This is another problem of representative democracy where many issues are bundled into one representative. The politicians abuse their power over the issues that the public has no knowledge of.

Why do we end up with a binary choice in the US presidential election? Because people see it as a war. It is not an occasion where we express our values while we respect those of others. One side must be absolutely right, and the other absolutely wrong. So we wage a war in the name of righteousness.

So, why does a war lead to a binary choice? Because in order to defeat an enemy, we have to unite. “You’re either with us, or against us.” In the face of a common enemy, we are willing to suppress our differences in order to win. We must quell dissent within our own army, because, if we split, neither would be able to defeat the enemy. We have to force unity. We also have to discourage our soldiers from knowing too much about our enemy. They won’t be able to fight effecively if they develop too much sympathy or empathy towards the enemy. We also have to suppress independent critical thinking because ideas can spread like a virus and undermine the unity.

How is it possible for someone like Hitler to come to power through a democratic process? It is precisely through this type of peer pressure to conform and unite in order to fight the objects of our fear. It was not because the millions of Germans were inherently evil.

Our democratic process falls apart when we look at it as a war. We cannot harness the wisdom of crowds if the crowds are driven by hysteria and herd mentality. For our collective decisions to be wise, we need a diversity of opinions expressed honestly without peer pressure. We are destroying this mechanism when we look at the election as a war.

If someone built a gravity-defying flying saucer and said he doesn’t know how he did it, we might consider him a genius but not “intelligent.” The criteria by which we determine someone to be “intelligent” is use of logic. Use of logic is “intelligent” not because we can prove this claim, but because we defined “intelligence” as such.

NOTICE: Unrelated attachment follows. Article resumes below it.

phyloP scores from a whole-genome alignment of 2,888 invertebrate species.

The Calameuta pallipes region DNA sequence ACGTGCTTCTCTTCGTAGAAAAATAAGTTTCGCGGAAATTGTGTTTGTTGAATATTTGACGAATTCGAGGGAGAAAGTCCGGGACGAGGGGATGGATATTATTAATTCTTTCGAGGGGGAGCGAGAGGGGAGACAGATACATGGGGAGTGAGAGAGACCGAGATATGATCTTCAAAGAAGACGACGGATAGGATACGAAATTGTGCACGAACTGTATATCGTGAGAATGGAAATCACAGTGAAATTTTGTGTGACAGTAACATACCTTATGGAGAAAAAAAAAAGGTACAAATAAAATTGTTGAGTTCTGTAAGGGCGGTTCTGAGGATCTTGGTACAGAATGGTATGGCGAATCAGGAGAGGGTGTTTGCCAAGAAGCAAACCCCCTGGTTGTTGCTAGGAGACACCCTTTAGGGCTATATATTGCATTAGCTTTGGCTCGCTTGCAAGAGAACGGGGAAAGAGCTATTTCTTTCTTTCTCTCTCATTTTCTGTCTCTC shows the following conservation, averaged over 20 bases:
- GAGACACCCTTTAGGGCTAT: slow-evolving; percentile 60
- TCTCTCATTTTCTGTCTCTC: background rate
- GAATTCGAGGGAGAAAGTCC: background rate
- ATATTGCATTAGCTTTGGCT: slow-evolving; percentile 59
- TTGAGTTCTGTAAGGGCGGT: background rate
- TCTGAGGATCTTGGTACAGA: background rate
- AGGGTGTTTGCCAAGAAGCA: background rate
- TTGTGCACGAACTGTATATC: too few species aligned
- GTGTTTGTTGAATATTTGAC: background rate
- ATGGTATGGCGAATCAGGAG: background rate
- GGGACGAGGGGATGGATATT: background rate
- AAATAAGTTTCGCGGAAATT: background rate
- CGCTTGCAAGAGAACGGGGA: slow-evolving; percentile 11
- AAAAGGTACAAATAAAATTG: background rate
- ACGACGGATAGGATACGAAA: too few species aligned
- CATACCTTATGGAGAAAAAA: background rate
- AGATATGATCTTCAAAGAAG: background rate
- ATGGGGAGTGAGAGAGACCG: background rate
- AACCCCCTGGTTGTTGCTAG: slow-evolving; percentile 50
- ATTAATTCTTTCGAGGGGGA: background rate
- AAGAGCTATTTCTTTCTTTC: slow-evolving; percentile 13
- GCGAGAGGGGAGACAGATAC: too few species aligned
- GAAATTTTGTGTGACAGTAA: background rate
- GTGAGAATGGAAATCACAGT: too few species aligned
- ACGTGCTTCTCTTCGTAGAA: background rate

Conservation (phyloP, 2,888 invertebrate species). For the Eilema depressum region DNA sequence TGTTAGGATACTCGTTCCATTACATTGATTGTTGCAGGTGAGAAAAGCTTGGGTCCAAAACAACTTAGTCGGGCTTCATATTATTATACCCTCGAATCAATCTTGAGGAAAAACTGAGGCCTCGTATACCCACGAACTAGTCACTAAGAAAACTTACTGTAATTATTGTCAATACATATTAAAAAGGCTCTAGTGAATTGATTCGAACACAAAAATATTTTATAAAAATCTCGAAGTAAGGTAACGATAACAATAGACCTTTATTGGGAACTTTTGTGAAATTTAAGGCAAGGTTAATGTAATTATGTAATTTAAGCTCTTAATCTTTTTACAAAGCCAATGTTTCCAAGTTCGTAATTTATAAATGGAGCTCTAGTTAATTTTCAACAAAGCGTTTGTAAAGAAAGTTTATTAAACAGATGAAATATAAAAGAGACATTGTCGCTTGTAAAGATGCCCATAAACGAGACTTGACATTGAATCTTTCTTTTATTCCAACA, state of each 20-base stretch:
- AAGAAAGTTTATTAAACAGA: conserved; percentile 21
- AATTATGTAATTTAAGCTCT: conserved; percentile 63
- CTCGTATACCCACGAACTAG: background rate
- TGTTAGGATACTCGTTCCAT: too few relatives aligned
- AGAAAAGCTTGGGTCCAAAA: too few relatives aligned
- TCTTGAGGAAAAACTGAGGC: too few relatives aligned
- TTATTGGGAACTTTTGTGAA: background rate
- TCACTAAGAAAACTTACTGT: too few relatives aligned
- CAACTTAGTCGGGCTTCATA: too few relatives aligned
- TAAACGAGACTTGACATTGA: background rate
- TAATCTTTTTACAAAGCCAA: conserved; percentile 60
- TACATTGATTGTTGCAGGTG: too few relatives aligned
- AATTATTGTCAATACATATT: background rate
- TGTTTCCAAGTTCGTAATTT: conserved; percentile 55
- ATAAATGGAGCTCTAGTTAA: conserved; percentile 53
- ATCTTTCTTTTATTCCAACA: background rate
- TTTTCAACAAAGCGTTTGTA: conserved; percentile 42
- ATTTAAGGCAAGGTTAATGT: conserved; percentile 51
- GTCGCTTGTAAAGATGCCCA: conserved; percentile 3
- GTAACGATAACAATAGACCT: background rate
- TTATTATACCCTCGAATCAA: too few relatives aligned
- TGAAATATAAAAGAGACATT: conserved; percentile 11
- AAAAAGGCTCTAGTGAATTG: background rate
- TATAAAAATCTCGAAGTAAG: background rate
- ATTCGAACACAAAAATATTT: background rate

In the split between the mind and the body, the former is seen as the intelligent part and the latter the dumb part, but the truly intelligent part is actually the body. It can convert matters into energy. It can move fluidly and efficiently. It can heal itself from cuts, bruises, and scrapes. It can fight pathogens. And, it can reproduce itself. The mind can comprehend only a fraction of what the body can do.

Those who use the term “diversity” as a buzzword seem quite happy with the idea of having none among their friends for political perspectives.

There is a practical reason why some philosophical writers use abstruse and/or cryptic language on purpose. It can prevent people from rushing to judgement. It naturally repels people who expect everything to be a passive form of entertainment.

We love our enemies because they distract our attention away from ourselves. But it’s too much work for us to find our own enemies, so our two-party political system and the media create our enemies for us. But wait, there is even more. They supply the words we can repeat so we can vent our anger safely in our own echo chambers.

We would go crazy without these great offers.

When we use the word “abstract”, we generally mean to say that it makes logical sense but lacks a connection to anything real. In this sense, “abstract painting” is a misuse of the word. It’s true that an abstract painting does not point to anything real but it’s because the painting itself is the beautiful object. The term is misleading in that it implies it is still a pointer, or a sign, that happens not to point to anything. 

In fact, very few things are truly abstract. For instance, for most people, music theory is abstract. Even if they can understand it theoretically, it would feel abstract, especially if they don’t play any instruments. But it does not mean that music theory is inherently abstract. It’s only abstract to those who have not developed an intuitive sense through physical practice. Something being “abstract” is subjective. 

Historically speaking, for most subjects we study, theories came after the fact. When we study any new subject, we tend to start from theories. This leads us to believe that theories came first for everyone. This is partly why many people struggle to understand abstract works of art; because they go in head first, instead of allowing themselves to just experience them first. Having nothing for their brains to process throws them off.

Anyone can disagree with people far away. What is hard is disagreeing with people around you because you risk being a social pariah. The latter was precisely what was needed in Nazi Germany.